You say you want to scan your pet?

Actually, what I said was that I was going for a pet scan.

In one of our previous adventures, BS (Before Surgery), yours truly underwent a PET scan. The only thing interesting about the first time was getting the results back to see just how much cancer had invaded my head and neck.

This time around, however, being in Recovery ModeTM, the start of the process and the scan itself was more interesting. There’s also the added bonus of me paying more attention this time, since no Mask of Doom was required for this scan like there was for the first, so no calming potions courtesy of modern medicine were necessary..

For those who don’t know and don’t care to click through to links, when you undergo a PET scan, it’s a lot like going through a contrast CAT scan, except instead of loading you with the contrast agent immediately before the CAT scan (which really does make you feel like you’re about to wet your pants for a few seconds), for a PET scan, you’re injected with a radioactive glucose and then have to wait about 45 minutes while your body goes through the uptake. High metabolic areas are what they’re looking for on the results, as cancer cells have a higher metabolic action than normal, healthy cells.

So, as I said, another PET scan. I hadn’t noticed the first time, but the radioactive glucose they injected is a bright neon green, just like something right out of a comic book. Unfortunately, even after two of these, I’ve yet to develop any super powers like those characters in the comic books, which I think is a crying shame. Between these injections, the chemo drugs, and the radiation, I’d really have expected to get something out of it all. Oh, yeah, besides that whole “surviving cancer” thing.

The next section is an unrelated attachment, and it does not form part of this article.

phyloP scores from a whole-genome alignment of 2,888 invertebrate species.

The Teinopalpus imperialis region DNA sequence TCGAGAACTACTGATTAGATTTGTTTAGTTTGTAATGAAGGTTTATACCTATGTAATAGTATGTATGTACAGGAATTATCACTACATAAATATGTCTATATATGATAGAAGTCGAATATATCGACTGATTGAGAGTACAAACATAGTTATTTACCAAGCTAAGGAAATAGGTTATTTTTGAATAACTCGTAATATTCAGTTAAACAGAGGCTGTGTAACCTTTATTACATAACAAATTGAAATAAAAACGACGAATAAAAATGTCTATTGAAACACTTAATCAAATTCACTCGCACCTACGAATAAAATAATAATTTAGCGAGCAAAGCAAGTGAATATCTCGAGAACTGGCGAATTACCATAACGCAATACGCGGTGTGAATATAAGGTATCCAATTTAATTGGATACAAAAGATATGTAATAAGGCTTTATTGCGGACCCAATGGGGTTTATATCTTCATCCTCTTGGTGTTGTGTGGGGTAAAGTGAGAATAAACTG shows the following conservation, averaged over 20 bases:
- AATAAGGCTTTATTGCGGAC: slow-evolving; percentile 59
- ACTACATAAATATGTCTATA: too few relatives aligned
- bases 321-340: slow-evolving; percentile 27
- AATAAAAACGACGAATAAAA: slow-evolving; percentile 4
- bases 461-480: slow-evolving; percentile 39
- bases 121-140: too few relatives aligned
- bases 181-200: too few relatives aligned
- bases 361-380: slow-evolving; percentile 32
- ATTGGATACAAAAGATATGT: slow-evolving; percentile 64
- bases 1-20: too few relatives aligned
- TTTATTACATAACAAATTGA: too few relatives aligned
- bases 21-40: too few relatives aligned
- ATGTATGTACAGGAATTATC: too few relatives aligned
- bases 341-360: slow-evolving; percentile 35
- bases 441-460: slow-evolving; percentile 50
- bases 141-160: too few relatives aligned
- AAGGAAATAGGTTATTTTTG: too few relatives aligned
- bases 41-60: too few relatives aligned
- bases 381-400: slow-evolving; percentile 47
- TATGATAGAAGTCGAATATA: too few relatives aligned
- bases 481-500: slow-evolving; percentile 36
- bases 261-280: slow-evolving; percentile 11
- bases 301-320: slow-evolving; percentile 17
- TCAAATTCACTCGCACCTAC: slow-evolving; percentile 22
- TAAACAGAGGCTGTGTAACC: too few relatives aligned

I kid.

After about 45 minutes, the tech comes around and tells you it’s time for the scan. Before getting on the table, though, a side trip to the bathroom. Since the scan takes anywhere from 20 to 40 minutes, they don’t want someone’s weak bladder creating issues. Once you’ve taken care of your business, it’s off to the machine. No mask this time, thankfully, just a cradle for me to put my head in. The tech goes out and tarts things up. One thing I’ve noticed about the scanner is that it really is fairly quiet. The MRI I had many years ago was in an enclosed tube that sounded like someone was on the outside banging on it as hard as they were able with a sledgehammer. Not so with this: at worst, there’s a loud whirring sound in the open-ended tube. The most difficult part is lying as still as possible, even as the table moves back and forth within the tube when the scan proceeds from area to area. For mine, the scan was done from the top of my head to my abdominal area, with one long scan as I entered the tube, and then further partial scans as the tech brought be back through in increments. All told, the scan took about 25 minutes.

The results? Since my mouth is still healing and there’s still quite a lot of inflammation, not an all-clear, but the results were quite good: the left mouth area went from a metabolic activity rate of over 20% to just around 7%, which is almost certainly due to the aforementioned inflammation and continued healing. The neck showed nothing. Nada. Zilch. So the surgery, the drugs, the radiation, the pain, the vomiting, the scars, the eating via tube: all worth it.

Now, if the healing would speed itself up just a bit so I could eat again…but, as everyone keeps telling me, time will take care of that. And thanks to the most excellent care I’ve had, time is something I do have.

3 thoughts on “You say you want to scan your pet?”

  1. I would like to speak to you via e-mail about your experience with oral cancer. My husband is a patient at present. Amy

  2. Amy, feel free to drop me a note at muse[AT]musable.com. Substitute the appropriate symbol there in the email address. You might also want to check out the Oral Cancer Foundation site at http://www.oralcancerfoundation.org/ as well. There is a wealth of information there, but also a fairly active forum for both patients and caregivers.

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